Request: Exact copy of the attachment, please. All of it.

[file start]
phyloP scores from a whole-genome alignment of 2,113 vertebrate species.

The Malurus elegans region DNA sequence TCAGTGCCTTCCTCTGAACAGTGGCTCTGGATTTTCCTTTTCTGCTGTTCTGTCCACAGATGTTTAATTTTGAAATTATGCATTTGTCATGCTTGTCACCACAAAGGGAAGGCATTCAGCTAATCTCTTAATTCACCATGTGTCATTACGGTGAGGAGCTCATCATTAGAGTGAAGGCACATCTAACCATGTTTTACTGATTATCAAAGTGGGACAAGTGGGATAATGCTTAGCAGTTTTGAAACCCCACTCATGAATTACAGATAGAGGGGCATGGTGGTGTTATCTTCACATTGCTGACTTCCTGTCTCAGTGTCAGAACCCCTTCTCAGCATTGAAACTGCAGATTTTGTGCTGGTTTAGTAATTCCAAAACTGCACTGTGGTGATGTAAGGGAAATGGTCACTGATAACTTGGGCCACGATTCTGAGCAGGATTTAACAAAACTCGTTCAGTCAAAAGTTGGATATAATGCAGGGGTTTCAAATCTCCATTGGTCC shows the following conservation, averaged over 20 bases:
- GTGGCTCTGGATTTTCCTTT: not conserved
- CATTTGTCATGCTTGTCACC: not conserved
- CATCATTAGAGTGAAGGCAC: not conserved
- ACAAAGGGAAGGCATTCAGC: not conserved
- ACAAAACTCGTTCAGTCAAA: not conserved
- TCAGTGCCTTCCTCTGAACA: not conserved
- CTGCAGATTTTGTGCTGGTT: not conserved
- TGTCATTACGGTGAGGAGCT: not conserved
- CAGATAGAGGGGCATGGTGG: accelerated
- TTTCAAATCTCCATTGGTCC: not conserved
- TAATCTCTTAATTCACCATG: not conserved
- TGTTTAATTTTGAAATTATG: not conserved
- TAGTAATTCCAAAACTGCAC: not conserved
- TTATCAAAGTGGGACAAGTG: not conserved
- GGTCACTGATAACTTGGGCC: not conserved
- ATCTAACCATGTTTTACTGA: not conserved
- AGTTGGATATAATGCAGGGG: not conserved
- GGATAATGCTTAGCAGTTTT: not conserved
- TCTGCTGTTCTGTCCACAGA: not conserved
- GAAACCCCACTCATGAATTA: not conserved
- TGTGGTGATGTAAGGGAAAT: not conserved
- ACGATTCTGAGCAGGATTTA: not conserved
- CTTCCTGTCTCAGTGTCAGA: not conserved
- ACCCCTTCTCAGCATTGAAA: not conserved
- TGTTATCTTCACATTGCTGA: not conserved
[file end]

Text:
phyloP scores from a whole-genome alignment of 2,113 vertebrate species.

The Malurus elegans region DNA sequence TCAGTGCCTTCCTCTGAACAGTGGCTCTGGATTTTCCTTTTCTGCTGTTCTGTCCACAGATGTTTAATTTTGAAATTATGCATTTGTCATGCTTGTCACCACAAAGGGAAGGCATTCAGCTAATCTCTTAATTCACCATGTGTCATTACGGTGAGGAGCTCATCATTAGAGTGAAGGCACATCTAACCATGTTTTACTGATTATCAAAGTGGGACAAGTGGGATAATGCTTAGCAGTTTTGAAACCCCACTCATGAATTACAGATAGAGGGGCATGGTGGTGTTATCTTCACATTGCTGACTTCCTGTCTCAGTGTCAGAACCCCTTCTCAGCATTGAAACTGCAGATTTTGTGCTGGTTTAGTAATTCCAAAACTGCACTGTGGTGATGTAAGGGAAATGGTCACTGATAACTTGGGCCACGATTCTGAGCAGGATTTAACAAAACTCGTTCAGTCAAAAGTTGGATATAATGCAGGGGTTTCAAATCTCCATTGGTCC shows the following conservation, averaged over 20 bases:
- GTGGCTCTGGATTTTCCTTT: not conserved
- CATTTGTCATGCTTGTCACC: not conserved
- CATCATTAGAGTGAAGGCAC: not conserved
- ACAAAGGGAAGGCATTCAGC: not conserved
- ACAAAACTCGTTCAGTCAAA: not conserved
- TCAGTGCCTTCCTCTGAACA: not conserved
- CTGCAGATTTTGTGCTGGTT: not conserved
- TGTCATTACGGTGAGGAGCT: not conserved
- CAGATAGAGGGGCATGGTGG: accelerated
- TTTCAAATCTCCATTGGTCC: not conserved
- TAATCTCTTAATTCACCATG: not conserved
- TGTTTAATTTTGAAATTATG: not conserved
- TAGTAATTCCAAAACTGCAC: not conserved
- TTATCAAAGTGGGACAAGTG: not conserved
- GGTCACTGATAACTTGGGCC: not conserved
- ATCTAACCATGTTTTACTGA: not conserved
- AGTTGGATATAATGCAGGGG: not conserved
- GGATAATGCTTAGCAGTTTT: not conserved
- TCTGCTGTTCTGTCCACAGA: not conserved
- GAAACCCCACTCATGAATTA: not conserved
- TGTGGTGATGTAAGGGAAAT: not conserved
- ACGATTCTGAGCAGGATTTA: not conserved
- CTTCCTGTCTCAGTGTCAGA: not conserved
- ACCCCTTCTCAGCATTGAAA: not conserved
- TGTTATCTTCACATTGCTGA: not conserved